Duodenal Switch

When we talk about the gastric sleeve or sleeve gastrectomy, a duodenal switch (DS) often comes up. This is because the gastric sleeve is used as the first (restrictive) stage of the two-part duodenal switch procedure. When you going to patient’s overall health, both stages may be performed in one surgery or they may be staggered over time.

The duodenal switch is a combination restrictive and malabsorptive procedure, much like the gastric bypass. While it offers some of the highest weight loss potential of any bariatric surgical procedure, it has not gained major procedure status and largely remains a niche procedure. Many insurance companies do not cover the duodenal switch.

The procedure is performed in a minimally invasive manner like most other bariatric surgeries. In the first part of the procedure, a gastric sleeve is formed by cutting away 70 to 80% of the existing stomach pouch and removing it from the abdomen. The second part of the procedure involves the rerouting of the small intestine in a way that is significantly more complex than a gastric bypass. Essentially the DS separates food from gastric enzymes in the small intestine. By creating two separate intestinal pathways (alimentary and biliopancreatic limbs), connected only at the very end (common channel), the duodenal switch eliminates much of the absorption of calories in the small intestine.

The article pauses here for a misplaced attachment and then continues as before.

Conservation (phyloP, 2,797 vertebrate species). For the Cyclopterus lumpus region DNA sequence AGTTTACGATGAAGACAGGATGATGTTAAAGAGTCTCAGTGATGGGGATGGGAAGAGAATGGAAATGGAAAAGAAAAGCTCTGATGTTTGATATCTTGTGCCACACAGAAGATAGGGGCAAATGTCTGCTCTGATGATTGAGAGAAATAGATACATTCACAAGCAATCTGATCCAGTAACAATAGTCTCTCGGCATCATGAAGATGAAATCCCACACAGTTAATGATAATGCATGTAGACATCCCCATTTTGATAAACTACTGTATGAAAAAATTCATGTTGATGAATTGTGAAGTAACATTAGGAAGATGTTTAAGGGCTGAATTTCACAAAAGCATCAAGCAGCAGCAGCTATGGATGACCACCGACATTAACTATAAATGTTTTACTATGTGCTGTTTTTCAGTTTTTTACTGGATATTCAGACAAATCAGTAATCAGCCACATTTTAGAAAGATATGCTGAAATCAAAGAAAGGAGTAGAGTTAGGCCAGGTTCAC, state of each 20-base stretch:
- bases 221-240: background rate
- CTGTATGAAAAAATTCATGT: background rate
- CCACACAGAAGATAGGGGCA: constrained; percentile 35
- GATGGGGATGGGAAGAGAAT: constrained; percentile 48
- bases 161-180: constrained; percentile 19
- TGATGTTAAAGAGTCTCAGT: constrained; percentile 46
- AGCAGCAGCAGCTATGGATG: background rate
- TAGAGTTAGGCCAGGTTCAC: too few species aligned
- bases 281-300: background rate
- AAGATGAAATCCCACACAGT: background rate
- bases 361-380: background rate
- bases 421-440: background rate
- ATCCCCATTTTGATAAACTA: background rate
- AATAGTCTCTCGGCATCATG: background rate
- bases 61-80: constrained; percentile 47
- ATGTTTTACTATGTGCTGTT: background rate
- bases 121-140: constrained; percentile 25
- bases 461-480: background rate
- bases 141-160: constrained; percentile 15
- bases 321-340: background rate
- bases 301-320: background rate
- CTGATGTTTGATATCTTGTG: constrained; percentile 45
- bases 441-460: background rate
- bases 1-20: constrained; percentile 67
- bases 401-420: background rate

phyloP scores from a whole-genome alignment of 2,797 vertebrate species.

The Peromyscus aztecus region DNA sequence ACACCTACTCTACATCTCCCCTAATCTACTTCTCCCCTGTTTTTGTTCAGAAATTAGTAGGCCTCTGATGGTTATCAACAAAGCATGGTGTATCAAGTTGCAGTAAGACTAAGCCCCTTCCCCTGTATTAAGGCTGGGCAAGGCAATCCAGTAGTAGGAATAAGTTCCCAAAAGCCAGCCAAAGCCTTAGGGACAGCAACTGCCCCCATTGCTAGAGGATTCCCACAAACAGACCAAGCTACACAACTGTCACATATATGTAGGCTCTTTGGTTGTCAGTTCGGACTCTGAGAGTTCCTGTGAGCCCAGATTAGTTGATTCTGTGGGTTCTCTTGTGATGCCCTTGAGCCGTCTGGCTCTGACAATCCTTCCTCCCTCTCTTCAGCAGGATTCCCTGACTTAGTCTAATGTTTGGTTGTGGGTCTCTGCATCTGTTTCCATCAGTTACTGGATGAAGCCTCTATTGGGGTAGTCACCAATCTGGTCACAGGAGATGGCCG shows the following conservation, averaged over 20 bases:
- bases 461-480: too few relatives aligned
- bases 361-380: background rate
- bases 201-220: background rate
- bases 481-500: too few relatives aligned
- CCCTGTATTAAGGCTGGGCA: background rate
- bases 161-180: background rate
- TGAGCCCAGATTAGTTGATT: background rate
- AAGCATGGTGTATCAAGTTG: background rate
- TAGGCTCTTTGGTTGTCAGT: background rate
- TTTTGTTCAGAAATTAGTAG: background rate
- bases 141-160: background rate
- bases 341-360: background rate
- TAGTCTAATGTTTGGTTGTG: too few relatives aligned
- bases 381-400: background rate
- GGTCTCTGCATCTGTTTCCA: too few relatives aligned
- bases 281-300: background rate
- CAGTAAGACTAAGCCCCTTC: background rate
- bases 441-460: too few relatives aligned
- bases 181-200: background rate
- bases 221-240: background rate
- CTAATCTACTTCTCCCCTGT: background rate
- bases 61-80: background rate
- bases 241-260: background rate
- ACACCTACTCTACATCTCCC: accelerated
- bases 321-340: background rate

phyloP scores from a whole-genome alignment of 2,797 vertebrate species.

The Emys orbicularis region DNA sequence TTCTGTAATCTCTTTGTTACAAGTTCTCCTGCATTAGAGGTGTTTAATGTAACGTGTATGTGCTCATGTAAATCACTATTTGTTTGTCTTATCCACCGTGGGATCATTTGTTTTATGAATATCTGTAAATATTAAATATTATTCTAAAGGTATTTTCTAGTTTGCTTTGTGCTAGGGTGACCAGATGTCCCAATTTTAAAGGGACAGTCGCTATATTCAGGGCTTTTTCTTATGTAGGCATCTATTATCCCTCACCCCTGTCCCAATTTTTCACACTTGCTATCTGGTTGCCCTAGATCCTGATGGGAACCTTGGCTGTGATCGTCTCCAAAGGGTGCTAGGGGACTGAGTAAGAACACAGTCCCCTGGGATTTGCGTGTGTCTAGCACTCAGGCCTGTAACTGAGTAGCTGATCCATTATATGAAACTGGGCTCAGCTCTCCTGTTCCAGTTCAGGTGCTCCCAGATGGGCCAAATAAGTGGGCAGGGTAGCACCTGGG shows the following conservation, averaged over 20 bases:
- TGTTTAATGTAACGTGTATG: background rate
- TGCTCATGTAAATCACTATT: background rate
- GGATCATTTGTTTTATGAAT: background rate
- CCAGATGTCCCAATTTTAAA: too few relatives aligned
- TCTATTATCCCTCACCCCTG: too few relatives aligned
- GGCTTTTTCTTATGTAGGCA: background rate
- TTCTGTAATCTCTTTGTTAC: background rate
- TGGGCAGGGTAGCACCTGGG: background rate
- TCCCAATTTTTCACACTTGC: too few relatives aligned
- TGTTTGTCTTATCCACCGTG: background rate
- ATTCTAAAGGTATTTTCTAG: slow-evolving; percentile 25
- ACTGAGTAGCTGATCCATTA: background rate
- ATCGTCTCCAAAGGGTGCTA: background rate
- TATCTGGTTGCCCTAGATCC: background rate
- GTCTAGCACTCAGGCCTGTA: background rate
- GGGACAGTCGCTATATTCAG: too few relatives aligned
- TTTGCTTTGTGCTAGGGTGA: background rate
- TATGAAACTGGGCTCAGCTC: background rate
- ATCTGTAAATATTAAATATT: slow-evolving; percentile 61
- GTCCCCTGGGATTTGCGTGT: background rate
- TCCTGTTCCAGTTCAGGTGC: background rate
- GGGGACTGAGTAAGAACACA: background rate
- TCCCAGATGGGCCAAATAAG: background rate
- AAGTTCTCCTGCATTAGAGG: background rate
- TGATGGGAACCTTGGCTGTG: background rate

Unlike the gastric bypass, the pyloric valve (the valve that separates the stomach form the small intestine) is preserved, avoiding dumping syndrome. Further, studies have shown that weight loss and disease resolution potential is exceptional, possibly greater than a gastric bypass. However, as with any major surgical procedure, there are risks and considerations. Beyond the inherent risks of surgery, duodenal switch patients have a higher risk of vitamin mineral deficiencies that requires regular monitoring and supplementation as needed. Some duodenal switch patients also complain of significant gas, bloating and diarrhea. This is exacerbated by poor dietary choices. Some patients may also experience bowel obstruction.

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